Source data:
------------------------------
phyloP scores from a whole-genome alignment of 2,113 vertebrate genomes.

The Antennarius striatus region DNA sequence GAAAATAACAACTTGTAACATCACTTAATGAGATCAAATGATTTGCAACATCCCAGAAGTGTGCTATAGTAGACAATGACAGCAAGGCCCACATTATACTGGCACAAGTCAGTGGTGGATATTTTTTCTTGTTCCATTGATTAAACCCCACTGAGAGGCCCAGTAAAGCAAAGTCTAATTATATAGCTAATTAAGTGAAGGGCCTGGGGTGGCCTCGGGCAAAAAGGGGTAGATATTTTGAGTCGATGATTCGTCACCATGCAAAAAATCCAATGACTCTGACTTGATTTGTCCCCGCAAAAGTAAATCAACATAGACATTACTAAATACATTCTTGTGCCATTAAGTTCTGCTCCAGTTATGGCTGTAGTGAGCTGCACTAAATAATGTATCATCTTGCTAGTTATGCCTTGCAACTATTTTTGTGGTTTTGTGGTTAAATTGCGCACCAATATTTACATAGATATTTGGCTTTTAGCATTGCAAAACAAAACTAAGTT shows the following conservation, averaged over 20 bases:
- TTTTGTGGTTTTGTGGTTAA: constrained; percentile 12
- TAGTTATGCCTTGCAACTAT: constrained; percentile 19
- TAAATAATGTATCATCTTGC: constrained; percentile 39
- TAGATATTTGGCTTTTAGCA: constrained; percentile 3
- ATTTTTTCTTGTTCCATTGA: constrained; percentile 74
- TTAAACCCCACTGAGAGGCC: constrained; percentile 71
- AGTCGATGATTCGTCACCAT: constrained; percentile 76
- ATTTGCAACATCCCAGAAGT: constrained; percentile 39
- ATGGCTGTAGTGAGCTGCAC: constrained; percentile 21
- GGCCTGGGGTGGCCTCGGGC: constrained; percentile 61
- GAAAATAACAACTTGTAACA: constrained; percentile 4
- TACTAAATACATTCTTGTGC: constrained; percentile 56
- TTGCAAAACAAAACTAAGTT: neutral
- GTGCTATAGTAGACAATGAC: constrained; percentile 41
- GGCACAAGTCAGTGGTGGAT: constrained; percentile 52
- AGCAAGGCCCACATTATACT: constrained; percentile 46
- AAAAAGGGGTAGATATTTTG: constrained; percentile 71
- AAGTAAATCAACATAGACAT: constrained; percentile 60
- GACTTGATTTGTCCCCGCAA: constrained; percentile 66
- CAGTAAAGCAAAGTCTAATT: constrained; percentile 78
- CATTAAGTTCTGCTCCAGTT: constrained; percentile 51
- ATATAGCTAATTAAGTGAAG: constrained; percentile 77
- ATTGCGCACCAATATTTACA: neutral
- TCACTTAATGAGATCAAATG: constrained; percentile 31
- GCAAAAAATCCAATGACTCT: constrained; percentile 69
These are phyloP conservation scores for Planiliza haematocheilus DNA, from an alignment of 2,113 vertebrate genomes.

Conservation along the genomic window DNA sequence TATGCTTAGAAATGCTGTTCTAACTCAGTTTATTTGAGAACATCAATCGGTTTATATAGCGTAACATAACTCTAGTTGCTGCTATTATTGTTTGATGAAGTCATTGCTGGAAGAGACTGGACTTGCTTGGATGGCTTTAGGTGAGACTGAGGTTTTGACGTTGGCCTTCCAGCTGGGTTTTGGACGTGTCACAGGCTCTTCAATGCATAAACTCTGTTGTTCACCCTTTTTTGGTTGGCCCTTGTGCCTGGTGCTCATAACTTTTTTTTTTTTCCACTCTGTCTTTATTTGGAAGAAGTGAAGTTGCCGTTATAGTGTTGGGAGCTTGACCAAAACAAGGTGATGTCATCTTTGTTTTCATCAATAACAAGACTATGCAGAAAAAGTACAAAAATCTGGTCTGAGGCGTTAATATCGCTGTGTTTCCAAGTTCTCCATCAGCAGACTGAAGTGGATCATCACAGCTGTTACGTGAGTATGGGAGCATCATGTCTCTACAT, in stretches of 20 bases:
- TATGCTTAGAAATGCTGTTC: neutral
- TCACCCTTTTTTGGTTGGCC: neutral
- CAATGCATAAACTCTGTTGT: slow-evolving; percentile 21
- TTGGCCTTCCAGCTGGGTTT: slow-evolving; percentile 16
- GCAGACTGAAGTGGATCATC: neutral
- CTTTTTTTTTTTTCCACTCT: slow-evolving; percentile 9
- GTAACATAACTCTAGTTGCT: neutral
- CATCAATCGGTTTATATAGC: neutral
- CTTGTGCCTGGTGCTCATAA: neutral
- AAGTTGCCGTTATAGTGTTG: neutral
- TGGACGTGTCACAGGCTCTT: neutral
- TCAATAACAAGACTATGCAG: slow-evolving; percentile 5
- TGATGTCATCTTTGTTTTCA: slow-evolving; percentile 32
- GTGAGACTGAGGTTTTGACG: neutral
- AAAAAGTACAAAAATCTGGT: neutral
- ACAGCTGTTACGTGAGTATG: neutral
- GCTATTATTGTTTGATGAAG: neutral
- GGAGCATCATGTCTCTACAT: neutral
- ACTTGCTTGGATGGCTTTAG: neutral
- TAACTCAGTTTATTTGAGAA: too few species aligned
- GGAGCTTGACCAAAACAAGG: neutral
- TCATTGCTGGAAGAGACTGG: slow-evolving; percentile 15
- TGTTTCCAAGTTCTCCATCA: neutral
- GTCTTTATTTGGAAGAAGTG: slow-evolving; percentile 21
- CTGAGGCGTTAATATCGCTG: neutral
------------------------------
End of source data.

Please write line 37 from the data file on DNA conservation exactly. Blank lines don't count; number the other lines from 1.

- CATCAATCGGTTTATATAGC: neutral